Spring is here, and with this season comes the risk for ticks! If your dog or cat spends a lot of time outside, it is important that you take the time to regularly check your pet to make sure they haven’t picked up a tick! To help out, here is a guideline for checking for and removing ticks on your pet:
How to Check for and Remove Ticks
Checking for Ticks
Check your dog for ticks every day, especially during tick season: spring, summer and fall, or year-round in warmer climates. Brush your fingers through their fur applying enough pressure to feel any small bumps. Be sure to check between your dog’s toes, behind ears, under armpits and around the tail and head, too. If you do feel a bump, pull the fur apart to see what’s there. A tick that has embedded itself in your dog will vary in size, something from the size of a pinhead to a grape depending on how long its been attached. Ticks are usually black or dark brown in color but will turn a grayish-white after feeding in what’s referred to as an engorged state.
Removing embedded ticks is a delicate operation because it’s easy for a piece of the tick to break off and remain in your dog’s skin if done improperly. Follow the removal steps below or consider bringing your dog to a veterinarian who can safely perform the task and, possibly, show you how it’s done. Infection can occur after 24 hours, so if you find a tick on your dog, remove it right away. Always wear rubber gloves to protect yourself from possible injury or infection.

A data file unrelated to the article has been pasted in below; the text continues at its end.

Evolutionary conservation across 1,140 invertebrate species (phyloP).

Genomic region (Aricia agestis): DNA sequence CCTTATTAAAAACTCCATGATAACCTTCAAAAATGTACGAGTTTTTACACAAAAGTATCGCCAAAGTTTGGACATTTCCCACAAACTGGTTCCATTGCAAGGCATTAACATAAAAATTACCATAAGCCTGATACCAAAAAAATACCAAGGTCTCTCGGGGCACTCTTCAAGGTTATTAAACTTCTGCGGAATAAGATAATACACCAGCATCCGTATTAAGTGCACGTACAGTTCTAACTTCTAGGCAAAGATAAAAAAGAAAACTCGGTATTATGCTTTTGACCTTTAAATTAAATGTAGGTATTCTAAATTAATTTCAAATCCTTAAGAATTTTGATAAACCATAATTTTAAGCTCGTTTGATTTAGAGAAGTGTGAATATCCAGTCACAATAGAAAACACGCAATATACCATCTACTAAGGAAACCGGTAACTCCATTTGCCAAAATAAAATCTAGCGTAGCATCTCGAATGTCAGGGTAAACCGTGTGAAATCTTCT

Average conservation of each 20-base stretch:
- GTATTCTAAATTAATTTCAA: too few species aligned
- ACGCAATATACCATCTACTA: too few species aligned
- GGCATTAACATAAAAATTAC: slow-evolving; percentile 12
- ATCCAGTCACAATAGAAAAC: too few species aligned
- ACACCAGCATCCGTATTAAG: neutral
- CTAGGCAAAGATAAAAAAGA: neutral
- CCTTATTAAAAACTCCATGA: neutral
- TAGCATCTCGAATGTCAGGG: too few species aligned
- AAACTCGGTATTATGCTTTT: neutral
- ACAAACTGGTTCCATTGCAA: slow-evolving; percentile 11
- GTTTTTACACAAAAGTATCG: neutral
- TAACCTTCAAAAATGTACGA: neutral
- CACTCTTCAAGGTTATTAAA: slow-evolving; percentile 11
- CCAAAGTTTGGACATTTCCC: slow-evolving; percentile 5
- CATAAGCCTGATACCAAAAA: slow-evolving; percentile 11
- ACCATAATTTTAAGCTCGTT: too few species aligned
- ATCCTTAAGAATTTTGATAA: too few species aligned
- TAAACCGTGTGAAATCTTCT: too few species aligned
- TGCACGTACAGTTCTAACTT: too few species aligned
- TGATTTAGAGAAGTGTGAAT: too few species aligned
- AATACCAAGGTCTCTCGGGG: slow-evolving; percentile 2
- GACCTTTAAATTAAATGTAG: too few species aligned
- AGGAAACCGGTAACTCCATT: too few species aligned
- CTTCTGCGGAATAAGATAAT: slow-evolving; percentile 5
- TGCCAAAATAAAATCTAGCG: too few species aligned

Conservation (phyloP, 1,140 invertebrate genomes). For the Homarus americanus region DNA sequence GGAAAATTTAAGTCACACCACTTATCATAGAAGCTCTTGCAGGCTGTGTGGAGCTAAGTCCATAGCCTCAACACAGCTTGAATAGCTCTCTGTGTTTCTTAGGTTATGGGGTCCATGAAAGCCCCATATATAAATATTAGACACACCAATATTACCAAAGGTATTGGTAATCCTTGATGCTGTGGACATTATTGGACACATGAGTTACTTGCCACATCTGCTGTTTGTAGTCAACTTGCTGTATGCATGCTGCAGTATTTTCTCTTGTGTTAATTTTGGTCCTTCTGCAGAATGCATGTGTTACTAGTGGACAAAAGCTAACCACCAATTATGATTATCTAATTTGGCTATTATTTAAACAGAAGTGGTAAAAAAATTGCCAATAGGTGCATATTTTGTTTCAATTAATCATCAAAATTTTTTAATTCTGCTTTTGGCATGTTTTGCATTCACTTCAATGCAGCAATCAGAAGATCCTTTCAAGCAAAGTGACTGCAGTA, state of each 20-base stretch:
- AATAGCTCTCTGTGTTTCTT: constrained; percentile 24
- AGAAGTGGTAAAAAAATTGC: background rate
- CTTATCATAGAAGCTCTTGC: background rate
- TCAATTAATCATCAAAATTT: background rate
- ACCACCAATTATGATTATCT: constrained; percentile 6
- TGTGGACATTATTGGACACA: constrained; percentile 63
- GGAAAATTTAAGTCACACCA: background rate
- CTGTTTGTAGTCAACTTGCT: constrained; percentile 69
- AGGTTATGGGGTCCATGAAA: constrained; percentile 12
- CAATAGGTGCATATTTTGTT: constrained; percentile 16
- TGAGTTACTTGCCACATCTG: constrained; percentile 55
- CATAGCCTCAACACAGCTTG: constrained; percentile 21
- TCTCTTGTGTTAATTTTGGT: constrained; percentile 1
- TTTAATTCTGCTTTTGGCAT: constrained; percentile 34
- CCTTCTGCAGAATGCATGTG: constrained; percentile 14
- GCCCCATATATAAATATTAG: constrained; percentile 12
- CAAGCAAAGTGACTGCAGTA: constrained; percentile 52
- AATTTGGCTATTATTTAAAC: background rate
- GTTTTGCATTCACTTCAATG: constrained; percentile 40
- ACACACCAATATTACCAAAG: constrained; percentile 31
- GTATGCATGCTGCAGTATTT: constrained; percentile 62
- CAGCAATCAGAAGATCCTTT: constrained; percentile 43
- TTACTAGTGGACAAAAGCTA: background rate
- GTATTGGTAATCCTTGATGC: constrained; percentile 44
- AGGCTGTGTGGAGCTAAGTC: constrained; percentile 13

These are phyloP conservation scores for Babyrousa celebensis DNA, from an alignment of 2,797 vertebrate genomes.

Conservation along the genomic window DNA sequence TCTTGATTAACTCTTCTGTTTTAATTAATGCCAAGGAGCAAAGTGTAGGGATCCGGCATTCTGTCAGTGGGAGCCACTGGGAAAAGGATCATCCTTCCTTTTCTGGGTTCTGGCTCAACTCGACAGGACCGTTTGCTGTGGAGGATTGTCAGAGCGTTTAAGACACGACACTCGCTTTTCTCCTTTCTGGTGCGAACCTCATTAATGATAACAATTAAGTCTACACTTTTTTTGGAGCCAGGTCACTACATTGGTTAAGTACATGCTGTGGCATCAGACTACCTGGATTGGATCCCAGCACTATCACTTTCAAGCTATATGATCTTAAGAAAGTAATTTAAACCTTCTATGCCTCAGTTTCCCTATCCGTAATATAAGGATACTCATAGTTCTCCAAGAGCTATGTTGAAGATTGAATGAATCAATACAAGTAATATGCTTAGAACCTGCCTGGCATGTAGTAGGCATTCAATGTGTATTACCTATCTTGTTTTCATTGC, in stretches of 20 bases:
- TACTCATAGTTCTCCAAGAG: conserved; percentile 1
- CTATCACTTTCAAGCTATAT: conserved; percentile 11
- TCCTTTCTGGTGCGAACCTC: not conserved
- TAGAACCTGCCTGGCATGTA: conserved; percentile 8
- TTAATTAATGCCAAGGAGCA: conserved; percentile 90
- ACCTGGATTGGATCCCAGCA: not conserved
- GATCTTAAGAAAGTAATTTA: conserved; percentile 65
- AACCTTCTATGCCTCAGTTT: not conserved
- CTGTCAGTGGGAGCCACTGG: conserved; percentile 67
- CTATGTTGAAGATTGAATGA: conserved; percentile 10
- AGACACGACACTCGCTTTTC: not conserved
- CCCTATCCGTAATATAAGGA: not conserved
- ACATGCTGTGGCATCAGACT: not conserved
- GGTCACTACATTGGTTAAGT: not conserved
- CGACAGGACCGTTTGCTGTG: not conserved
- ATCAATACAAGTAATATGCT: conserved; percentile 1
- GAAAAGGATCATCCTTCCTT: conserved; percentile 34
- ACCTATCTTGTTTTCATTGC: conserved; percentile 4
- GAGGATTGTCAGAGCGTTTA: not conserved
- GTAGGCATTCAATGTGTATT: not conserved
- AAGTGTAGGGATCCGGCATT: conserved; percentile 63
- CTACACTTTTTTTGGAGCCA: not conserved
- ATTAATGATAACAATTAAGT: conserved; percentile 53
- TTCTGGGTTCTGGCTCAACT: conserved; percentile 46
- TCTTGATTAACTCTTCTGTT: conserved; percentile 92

- Grasp the tick very close to the skin with a pair of fine-tipped tweezers.
- With a steady motion, pull the tick’s body away from the skin. Avoid crushing the tick to prevent infection.
- After removal, clean your dog’s skin with soap and warm water and dispose of the tick by placing it in alcohol or flushing it down the toilet.
Following these steps can help ensure the successful removal of ticks. Never use petroleum jelly, a hot match, nail polish or other products to remove a tick. Doing so can harm your dog and may cause an embedded tick to release more disease-carrying saliva. Also, if you do find ticks on your dog, your entire family could be at risk of exposure. You should take measures to keep everyone in your household safe.
If you are concerned about ticks latching onto your dog, there are a number of products and medications which can prevent ticks.
Gresham Animal Hospital is equipped to provide the service and treatment your pet needs under one roof. Keep Gresham Animal Hospital in mind next time your dog or cat needs a checkup, shots, or vaccines. Give us a call at 503.666.1600 to schedule an appointment today.
“You’ll see how much we know, and you’ll know how much we care.”
SRC: Find out more about ticks here: www.dogsandticks.com/protect_your_pet/remove_ticks.php